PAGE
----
# Setting Up PostgreSQL With MacPorts for Ruby on Rails Development

This post is pretty much just what the title says. If you develop in Rails, on a Mac, using PostgreSQL as your database and MacPorts as your package management system of choice, it can be hard to get everything set up and going. This is especially true if you're new to absolutely everything, which was my situation when I first tried to do this. Part of what was hard was that most of the advice on the Internet was just a bunch of commands to run with little explanation, so it was hard to know what you had to do to customize it for your environment. So this explanation is hopefully a little more thorough. However, if you're impatient and just want the TL;DR, here it is (with several implicit assumptions):

In order to use a PostgreSQL database for development, you'll need, in addition to the PostgreSQL package itself, a PostgreSQL server for your application to talk to. The PostgreSQL server package has the basic PostgreSQL package as a dependency, so we'll just run the command to install the server and we'll get both. The server package will allow you to run a process that serves your database, and the basic package provides a client that your Rails app will use to connect to and interact with (read, write, etc.) the database being served.

Pick the version of PostgreSQL you want to install. At the time I wrote this, the latest was 9.2.x so we'll go with that:

You'll likely see the following instructions in the installation output

Now in order to start a PostgreSQL server process, it needs an initial database cluster within which you will create your databases. To do this you need to create a directory for an initial database cluster and tell PostgreSQL to initialize that directory for use with a PostgreSQL database cluster. PostgreSQL doesn't allow the superuser to initialize a database cluster. The user used to initialize the database cluster should be one that will exist on any machine that has PostgreSQL, allowing you to collaborate on your Rails app with people using different machines, thus it makes sense to use the 'postgres' user. The above commands will:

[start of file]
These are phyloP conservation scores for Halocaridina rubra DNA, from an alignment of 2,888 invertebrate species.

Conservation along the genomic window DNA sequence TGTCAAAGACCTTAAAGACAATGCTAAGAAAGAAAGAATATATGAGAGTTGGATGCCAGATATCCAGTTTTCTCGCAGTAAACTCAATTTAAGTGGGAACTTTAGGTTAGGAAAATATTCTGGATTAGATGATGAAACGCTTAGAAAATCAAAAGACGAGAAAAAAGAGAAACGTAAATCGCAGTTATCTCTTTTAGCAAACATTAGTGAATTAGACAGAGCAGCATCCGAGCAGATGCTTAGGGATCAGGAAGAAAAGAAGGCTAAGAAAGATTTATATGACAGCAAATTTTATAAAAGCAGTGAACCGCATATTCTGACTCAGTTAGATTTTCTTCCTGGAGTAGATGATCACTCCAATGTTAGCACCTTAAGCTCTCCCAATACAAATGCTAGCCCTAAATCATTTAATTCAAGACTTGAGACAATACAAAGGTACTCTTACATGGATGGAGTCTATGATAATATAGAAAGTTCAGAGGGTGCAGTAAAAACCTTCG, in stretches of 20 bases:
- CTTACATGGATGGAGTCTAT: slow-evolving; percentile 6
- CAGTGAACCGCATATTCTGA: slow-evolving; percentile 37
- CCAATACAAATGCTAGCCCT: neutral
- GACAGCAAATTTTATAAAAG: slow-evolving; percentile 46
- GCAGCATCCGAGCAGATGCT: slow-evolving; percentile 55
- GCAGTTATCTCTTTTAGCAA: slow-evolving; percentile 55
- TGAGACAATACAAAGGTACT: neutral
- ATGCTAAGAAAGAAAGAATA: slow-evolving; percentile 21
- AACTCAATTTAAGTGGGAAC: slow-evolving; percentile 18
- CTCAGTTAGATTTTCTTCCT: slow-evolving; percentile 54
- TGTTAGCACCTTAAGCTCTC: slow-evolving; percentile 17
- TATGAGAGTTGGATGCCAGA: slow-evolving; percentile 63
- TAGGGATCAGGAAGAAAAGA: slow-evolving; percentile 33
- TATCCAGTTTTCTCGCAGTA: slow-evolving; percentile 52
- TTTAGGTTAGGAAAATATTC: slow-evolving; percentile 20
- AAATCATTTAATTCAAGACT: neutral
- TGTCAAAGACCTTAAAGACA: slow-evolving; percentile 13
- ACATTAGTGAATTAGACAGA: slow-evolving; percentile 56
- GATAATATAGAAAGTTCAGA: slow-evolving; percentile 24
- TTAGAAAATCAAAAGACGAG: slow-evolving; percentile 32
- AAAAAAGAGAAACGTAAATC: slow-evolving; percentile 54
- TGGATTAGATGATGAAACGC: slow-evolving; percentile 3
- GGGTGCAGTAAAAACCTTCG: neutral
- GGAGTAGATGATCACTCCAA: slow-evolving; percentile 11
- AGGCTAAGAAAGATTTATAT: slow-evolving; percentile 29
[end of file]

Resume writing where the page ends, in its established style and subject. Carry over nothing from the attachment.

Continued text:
1. Create the directory for an initial default database cluster
2. Change ownership of the directory to the 'postgres' user
3. Initializes the directory as a PostgreSQL database cluster on behalf of the 'postgres' user.

After you do this, you'll see the following instructions in the output:

The first will start the server in the foreground, which you probably don't want. The second will start it in the background, but dump a log file in whatever directory you execute the command, which you don't want either. You'll also need to start the server as the 'postgres' user, which the above command doesn't do as is, so the solution is to:

1. Switch to the 'postgres' user
2. Issue the above command (with a better path for the log file)
3. Exit from being the 'postgres' user

Now when you go to create your Rails project, it will install the pg gem for working with PostgreSQL, and it'll configure itself to use the first psql (PostgreSQL client) it finds in your \$PATH environment variable. Your system comes with one, but you'll want to use the one you just installed. Assuming you're using a .bashrc (or .bash_profile) file for initial setup of your bash environment for shell sessions, add

to the bottom of the .bashrc (or .bash_profile) file. Don't forget to

for the change to take effect.

Now that you're done setting up your system for PostgreSQL, you are ready to create and setup a Rails app that uses PostgreSQL. Start with:

The standard rails new my_app does a whole bunch of initial setup and file creation for your Rails app. Adding the --database=postgresql flag ensures that your Rails setup includes some PostgreSQL-specific things, such as adding the pg gem to your Gemfile, and pre-populating some of the database configuration properties in the my_app/config/database.yml file. We'll need to edit that file a little. Go to my_app/config/database.yml and change the username for the development and test databases to 'postgres'. What this does is ensure that when your Rails app uses the PostgreSQL client to try to access the database cluster served by your PostgreSQL server, it does so with the credentials of the user who owns that cluster, namely the 'postgres' user.

While you're in that file, you can get rid of the section for the production database altogether if you're deploying to Cloud Foundry or Heroku, since they will overwrite whatever you have there anyways.

Finally, create the development and test databases that your Rails app will use. (These databases will be created within your default cluster).

Now you're totally ready to go!